A limitation of the current and the aforementioned studies is that images were obtained using CT equipment that requires multiple heartbeats to cover the entire heart. During post-processing, these images of successive beats are stitched together. Consequently, different segments of the artery from proximal to distal lack temporal uniformity of contrast opacification. To resolve this issue, Chow et al. (15) proposed CCO, whereby intracoronary contrast density is divided by the density level of the descending aorta in the same axial plain. CCO is then defined as the quotient of this value obtained proximal and distal of a coronary lesion. Chow et al. (15) performed a proof-of-concept study using a 64-slice CT in 52 patients selected on the basis of an abnormal coronary CTA. CCO was significantly lower in arteries with impaired resting flow (TIMI flow grade <3 at ICA), but they could not distinguish significantly stenosed from nonsignificantly stenosed vessels in case of TIMI flow grade 3. Choi et al. (16) were subsequently unable to establish an enhanced diagnostic accuracy of CCO over conventional TAG, both of which added no surplus value to coronary CTA. In an effort to optimize results, in the current study, CCO was calculated using linear regression of CCO values along the coronary as employed with TAG (TAG-CCO). Although TAG-CCO was lower in arteries with a positive FFR (–0.036 ± 0.034 × 10 mm−1 vs. –0.050 ± 0.051 × 10 mm−1, p = 0.03), there was a large overlap between FFR groups, and TAG-CCO did not increase diagnostic accuracy of coronary CTA alone. To circumvent the issue of temporal uniformity, Wong et al. (13) recently used TAG with a single-beat acquisition of a 320-row CT system in a retrospective cohort of patients. They reported a potential incremental value of TAG; clearly, more TAG studies on such devices that acquire the entire heart volume within a single beat are warranted.
It has been suggested that omission of heavily-calcified segments that disrupt the linear regression analysis on which TAG is based may improve results (14). Therefore, TAG analysis excluding these calcified segments was additionally performed. This analysis, however, did not alter the results. In fact, and as depicted in Figure 3, TAG correlated highly with both TAG-ExC and TAG-CCO, and these parameters appeared to be interchangeable. Finally, given the high sensitivity and negative predictive value of coronary CTA, TAG may only be useful in obstructive vessels to enhance the low specificity and positive predictive value. Some of the aforementioned retrospective studies may, in fact, have more accurately identified the obstructive-vessel patients who might benefit from this approach. Subgroup analysis in CT-based abnormal arteries in the current study, however, did not alter the results, and TAG remained unable to discriminate hemodynamically-significant from non–flow-limiting stenoses.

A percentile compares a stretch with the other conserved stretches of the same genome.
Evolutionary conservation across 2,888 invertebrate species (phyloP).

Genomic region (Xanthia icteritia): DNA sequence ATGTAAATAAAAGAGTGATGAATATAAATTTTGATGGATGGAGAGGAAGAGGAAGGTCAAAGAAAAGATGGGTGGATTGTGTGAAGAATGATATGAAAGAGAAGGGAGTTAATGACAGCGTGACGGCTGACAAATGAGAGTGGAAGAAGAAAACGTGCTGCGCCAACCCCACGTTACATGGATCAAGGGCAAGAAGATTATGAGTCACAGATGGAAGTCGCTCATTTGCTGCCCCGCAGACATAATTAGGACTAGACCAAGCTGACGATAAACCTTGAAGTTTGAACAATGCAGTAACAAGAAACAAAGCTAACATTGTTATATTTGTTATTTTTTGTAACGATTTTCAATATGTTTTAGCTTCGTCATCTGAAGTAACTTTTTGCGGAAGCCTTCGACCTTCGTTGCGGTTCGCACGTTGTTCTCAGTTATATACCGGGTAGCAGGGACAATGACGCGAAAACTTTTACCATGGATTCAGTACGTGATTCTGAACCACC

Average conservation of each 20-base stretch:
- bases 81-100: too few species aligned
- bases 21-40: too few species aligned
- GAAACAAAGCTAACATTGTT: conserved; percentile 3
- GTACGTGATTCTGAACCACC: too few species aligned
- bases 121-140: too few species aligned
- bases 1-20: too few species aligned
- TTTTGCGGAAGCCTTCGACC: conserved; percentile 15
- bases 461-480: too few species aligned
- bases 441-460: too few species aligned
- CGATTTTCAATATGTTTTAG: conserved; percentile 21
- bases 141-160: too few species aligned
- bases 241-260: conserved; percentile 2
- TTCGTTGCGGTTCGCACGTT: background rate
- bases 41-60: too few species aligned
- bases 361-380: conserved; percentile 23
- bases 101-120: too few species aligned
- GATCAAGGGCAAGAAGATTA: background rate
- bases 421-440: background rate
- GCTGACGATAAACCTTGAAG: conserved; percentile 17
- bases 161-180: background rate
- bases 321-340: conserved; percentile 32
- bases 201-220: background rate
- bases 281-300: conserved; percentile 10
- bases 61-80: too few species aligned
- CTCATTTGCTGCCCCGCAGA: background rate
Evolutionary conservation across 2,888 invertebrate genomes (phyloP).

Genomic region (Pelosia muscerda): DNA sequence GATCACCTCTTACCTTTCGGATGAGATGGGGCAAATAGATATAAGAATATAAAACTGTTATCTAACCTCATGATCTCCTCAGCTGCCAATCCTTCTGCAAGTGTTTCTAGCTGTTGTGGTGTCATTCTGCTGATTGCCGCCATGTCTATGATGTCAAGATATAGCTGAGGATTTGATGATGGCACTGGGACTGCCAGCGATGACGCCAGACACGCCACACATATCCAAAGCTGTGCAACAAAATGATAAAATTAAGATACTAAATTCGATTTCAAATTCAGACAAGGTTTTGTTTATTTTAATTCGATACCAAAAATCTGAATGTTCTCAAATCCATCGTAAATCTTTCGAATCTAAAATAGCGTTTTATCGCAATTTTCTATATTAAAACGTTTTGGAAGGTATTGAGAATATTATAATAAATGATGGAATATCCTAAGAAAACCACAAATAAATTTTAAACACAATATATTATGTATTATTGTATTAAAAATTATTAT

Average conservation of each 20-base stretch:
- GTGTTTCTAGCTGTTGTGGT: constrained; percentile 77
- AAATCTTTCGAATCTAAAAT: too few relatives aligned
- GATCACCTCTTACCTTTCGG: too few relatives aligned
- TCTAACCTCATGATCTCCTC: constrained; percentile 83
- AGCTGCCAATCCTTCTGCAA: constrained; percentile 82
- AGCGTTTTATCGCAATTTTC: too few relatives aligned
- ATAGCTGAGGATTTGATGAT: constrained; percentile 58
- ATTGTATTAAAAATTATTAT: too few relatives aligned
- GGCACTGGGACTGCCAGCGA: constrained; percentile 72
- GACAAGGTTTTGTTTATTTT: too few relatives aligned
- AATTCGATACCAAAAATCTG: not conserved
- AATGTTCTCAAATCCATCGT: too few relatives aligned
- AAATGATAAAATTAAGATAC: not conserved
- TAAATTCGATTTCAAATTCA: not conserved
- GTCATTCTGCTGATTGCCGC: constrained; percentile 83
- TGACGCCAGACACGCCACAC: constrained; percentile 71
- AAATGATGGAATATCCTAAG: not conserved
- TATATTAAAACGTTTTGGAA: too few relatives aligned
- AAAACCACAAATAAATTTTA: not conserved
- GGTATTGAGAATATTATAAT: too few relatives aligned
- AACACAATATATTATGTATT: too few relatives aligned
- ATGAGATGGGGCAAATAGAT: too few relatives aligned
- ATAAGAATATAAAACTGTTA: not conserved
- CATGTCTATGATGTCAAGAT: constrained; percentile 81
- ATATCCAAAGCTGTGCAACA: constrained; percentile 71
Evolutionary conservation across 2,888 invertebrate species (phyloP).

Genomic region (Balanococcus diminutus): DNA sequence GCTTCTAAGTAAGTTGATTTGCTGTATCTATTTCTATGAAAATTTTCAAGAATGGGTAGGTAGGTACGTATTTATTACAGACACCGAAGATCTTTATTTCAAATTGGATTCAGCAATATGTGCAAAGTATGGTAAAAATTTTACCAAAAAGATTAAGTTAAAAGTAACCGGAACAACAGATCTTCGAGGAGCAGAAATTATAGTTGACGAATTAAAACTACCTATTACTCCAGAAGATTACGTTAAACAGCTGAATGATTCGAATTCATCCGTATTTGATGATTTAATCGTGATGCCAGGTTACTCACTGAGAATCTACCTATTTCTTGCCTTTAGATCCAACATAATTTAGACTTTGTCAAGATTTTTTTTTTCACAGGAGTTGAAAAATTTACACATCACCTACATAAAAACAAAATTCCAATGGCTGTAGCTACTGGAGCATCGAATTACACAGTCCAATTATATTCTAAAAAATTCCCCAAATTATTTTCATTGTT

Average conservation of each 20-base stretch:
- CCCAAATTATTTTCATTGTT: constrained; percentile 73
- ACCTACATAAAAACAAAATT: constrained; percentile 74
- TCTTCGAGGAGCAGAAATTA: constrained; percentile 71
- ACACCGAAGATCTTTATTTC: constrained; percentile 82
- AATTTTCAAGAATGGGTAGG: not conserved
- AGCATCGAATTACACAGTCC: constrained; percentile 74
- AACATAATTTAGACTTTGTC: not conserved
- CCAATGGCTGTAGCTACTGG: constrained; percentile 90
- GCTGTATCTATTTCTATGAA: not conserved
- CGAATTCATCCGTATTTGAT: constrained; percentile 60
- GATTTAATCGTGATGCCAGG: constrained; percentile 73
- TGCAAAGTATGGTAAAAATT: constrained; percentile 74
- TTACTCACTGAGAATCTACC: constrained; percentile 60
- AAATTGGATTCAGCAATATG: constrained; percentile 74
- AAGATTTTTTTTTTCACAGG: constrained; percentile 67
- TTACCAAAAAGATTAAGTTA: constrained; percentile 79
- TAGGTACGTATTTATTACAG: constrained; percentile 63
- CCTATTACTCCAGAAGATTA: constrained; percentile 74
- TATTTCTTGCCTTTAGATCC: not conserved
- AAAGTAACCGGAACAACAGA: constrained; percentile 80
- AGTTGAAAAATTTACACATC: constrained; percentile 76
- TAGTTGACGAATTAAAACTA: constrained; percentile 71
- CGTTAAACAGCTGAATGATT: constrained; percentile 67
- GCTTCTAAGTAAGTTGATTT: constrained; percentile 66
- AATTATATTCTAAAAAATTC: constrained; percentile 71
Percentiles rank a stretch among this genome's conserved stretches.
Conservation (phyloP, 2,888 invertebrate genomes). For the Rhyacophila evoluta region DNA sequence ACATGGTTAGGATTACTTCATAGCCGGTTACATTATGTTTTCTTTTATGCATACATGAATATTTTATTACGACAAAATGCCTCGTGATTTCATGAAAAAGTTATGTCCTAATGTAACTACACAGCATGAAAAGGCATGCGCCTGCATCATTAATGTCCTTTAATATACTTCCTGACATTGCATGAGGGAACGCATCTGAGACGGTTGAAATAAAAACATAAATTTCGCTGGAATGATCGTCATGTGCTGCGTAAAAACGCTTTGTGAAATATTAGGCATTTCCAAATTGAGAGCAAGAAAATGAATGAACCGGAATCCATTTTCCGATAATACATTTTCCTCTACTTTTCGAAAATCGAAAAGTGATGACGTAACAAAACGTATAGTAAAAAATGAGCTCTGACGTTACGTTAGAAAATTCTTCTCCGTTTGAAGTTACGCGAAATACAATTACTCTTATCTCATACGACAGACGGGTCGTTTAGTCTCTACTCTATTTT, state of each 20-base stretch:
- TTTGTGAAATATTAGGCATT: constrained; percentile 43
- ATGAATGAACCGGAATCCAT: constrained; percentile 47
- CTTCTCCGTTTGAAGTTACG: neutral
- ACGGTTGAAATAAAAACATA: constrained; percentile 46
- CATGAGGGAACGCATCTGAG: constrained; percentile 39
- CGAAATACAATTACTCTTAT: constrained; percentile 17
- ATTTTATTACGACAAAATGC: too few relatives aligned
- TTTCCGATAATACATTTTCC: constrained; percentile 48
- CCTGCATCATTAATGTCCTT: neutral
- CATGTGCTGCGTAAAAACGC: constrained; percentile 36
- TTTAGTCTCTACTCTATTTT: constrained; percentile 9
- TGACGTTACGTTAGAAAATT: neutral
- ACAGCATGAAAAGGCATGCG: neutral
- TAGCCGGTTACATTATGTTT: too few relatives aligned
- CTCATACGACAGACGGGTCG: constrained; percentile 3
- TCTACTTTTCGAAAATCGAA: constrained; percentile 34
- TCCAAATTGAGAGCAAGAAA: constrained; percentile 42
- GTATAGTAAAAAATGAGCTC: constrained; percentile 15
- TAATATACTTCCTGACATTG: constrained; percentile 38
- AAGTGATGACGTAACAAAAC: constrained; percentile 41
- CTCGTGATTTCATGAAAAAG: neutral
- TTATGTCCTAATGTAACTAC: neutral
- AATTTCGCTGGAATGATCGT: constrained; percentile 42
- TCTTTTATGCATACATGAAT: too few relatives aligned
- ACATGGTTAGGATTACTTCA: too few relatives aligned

From a theoretical point of view, these observations are not entirely unanticipated. A fall in contrast opacification beyond a stenosis reflects impaired resting flow (27), whereas multiple studies have clearly demonstrated that resting flow remains stable until the point of subtotal coronary occlusion (30–32). Therefore, TAG appears to be most suitable to detect subtotal occlusions with TIMI flow rates <3 or total occlusions with a collateral circulation.
It must be acknowledged that comparison between the current and previous studies on the value of TAG is hampered by differences in scan technology and acquisition. Most studies have used 64-row devices with helical acquisition mode, whereas the current study has used step-and-shoot 256-slice CT. Moreover, initiation of the CT acquisition was triggered by bolus tracking of the descending aorta, whereas previous studies were based on acquisition timing after test bolus tracking. These factors may result in discrepancies of coronary contrast concentrations, which may affect the TAG results. Furthermore, signal magnitude is dependent on tube voltage and milliamperes. Different scan settings between studies may have been influencing factors.
The sample size of the current study was relatively small and, therefore, did not provide definite evidence of the limited additional value of TAG over coronary CTA. Larger studies are needed to provide more insight into this matter. The use of 320-slice or high-pitch dual-source CT equipment will also be pivotal in these studies, overcoming the shortcomings of temporal nonuniformity of contrast delivery by single-beat acquisitions.